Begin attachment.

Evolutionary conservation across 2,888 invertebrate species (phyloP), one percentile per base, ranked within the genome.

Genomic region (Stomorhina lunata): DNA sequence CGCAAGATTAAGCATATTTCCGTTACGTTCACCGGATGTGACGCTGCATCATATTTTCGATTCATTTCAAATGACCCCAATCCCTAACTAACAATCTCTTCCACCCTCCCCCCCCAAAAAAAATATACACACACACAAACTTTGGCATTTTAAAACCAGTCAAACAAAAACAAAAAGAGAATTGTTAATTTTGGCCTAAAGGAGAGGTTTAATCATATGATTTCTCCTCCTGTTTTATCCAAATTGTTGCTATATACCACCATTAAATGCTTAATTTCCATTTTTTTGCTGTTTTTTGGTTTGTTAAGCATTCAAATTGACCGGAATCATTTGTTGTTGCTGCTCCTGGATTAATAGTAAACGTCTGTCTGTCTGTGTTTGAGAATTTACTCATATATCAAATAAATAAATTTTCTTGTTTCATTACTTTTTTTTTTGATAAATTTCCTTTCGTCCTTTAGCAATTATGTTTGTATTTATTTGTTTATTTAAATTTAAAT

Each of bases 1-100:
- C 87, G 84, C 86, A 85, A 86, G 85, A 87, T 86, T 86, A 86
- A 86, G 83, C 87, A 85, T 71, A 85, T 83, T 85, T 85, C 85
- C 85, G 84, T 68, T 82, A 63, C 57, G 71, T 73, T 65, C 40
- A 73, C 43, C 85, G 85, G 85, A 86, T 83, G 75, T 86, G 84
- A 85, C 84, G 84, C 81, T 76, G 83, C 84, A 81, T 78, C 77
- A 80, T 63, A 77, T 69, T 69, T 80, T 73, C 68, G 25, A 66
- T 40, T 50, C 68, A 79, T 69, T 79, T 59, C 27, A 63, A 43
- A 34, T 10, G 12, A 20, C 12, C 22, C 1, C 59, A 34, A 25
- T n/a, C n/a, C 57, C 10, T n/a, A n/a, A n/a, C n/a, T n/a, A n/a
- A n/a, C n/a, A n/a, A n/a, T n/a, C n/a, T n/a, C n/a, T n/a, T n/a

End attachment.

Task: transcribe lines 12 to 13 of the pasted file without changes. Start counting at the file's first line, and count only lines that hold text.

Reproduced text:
- T n/a, C n/a, C 57, C 10, T n/a, A n/a, A n/a, C n/a, T n/a, A n/a
- A n/a, C n/a, A n/a, A n/a, T n/a, C n/a, T n/a, C n/a, T n/a, T n/a